1) Adams and Romney use the conception of the Reinforcement learningto explain the creation and maintenance of power relationships (learning, instrumental learning). A power relationship between two partners A and B exists when A behavior is reinforced by B's reaction and A in turn reinforces B behavior. The myriad of reinforcement learning experiments can be used as evidence of the validity of this concept. A weakness of the approach is that in any situation the behavior of A and B can have a lot more meanings than they are seen by the actors. 2) Lewin's field theory was used by Cartwright, for example, to understand power relationships. He sees the power of A over B in the ability of A to mobilize forces at a certain point in time in B's living space, which forces overcome B's forces of resistance. 3) According to the exchange theories, people only maintain relationships with partners with the aim of maximizing utility if the income received is higher than income from other relationships and if their own income (in relation to costs) corresponds to the income of the partners (in relation to their costs ) correspond. If person A can offer partner B less income (in terms of costs) than other people, the relationship may be broken. So A only has power over B if A has sufficient resources to meet B's needs. If a person B cannot repay the income received from interactions with A, he will have to offer conformity, i.e. recognition of A's power, as an object of exchange. Power thus arises from unbalanced exchange relationships. 4) One decision-theoretical conception (Decision) of power is based on the consideration that a behavior option is only selected from several alternatives if it allows the highest possible benefit and low costs to be expected. A will exercise power over B if A can influence the objective and / or subjective benefits and costs of B's ​​behavioral alternatives. For this he can use his power base. 5) Attribution theories become relevant for power considerations if A and B attribute the possession or lack of means of power and the willingness to use existing means (attribution).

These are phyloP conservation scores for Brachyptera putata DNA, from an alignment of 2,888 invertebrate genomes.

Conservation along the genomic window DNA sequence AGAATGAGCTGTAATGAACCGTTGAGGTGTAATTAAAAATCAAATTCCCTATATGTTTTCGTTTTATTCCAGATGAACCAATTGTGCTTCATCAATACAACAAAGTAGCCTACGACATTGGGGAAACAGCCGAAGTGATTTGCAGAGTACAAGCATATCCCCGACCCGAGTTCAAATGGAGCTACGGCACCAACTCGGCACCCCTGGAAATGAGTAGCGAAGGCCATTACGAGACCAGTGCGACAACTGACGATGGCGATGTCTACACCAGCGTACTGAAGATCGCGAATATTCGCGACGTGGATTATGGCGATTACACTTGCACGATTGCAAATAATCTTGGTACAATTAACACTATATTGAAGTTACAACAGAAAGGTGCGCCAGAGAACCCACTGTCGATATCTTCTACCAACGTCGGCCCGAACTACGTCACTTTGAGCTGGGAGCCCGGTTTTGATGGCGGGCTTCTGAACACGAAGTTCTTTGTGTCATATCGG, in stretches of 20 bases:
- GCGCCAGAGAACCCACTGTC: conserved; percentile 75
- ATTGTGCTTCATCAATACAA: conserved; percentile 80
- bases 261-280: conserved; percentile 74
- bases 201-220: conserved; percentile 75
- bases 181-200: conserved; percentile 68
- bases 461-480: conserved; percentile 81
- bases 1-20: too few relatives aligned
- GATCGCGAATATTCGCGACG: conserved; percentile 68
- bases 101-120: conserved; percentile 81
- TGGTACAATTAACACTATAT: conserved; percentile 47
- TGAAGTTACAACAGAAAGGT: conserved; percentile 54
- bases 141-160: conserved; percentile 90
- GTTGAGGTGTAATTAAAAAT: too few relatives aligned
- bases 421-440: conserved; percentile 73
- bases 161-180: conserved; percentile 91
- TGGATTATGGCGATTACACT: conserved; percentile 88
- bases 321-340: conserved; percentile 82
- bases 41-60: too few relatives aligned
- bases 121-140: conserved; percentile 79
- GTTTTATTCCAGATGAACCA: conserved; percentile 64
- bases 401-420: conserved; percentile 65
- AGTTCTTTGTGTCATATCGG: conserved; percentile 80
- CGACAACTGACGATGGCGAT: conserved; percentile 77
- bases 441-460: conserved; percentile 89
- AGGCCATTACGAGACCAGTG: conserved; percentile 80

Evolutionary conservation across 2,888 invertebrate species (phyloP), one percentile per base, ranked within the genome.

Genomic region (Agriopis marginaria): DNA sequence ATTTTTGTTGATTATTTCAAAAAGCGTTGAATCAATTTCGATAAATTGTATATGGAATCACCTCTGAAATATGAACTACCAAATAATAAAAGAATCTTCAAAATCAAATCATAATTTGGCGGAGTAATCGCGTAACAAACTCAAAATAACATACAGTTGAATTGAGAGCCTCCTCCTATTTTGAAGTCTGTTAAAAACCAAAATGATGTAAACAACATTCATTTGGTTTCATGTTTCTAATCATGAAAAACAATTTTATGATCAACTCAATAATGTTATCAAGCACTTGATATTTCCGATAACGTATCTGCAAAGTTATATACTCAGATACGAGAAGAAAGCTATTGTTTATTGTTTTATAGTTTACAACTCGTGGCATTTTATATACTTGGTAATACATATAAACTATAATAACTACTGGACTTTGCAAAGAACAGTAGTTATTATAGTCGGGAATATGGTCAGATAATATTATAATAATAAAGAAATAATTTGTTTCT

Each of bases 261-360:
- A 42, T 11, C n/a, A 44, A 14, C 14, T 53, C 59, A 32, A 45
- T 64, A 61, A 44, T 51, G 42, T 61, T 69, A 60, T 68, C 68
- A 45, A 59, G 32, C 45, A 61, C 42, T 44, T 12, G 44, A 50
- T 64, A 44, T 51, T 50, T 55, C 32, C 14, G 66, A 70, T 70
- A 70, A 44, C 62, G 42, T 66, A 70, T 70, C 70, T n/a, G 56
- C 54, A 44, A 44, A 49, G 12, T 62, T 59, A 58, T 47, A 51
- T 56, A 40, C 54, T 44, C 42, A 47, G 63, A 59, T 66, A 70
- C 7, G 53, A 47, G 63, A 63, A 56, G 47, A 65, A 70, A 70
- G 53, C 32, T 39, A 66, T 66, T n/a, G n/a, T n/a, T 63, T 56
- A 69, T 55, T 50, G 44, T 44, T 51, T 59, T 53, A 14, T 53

Specific power theories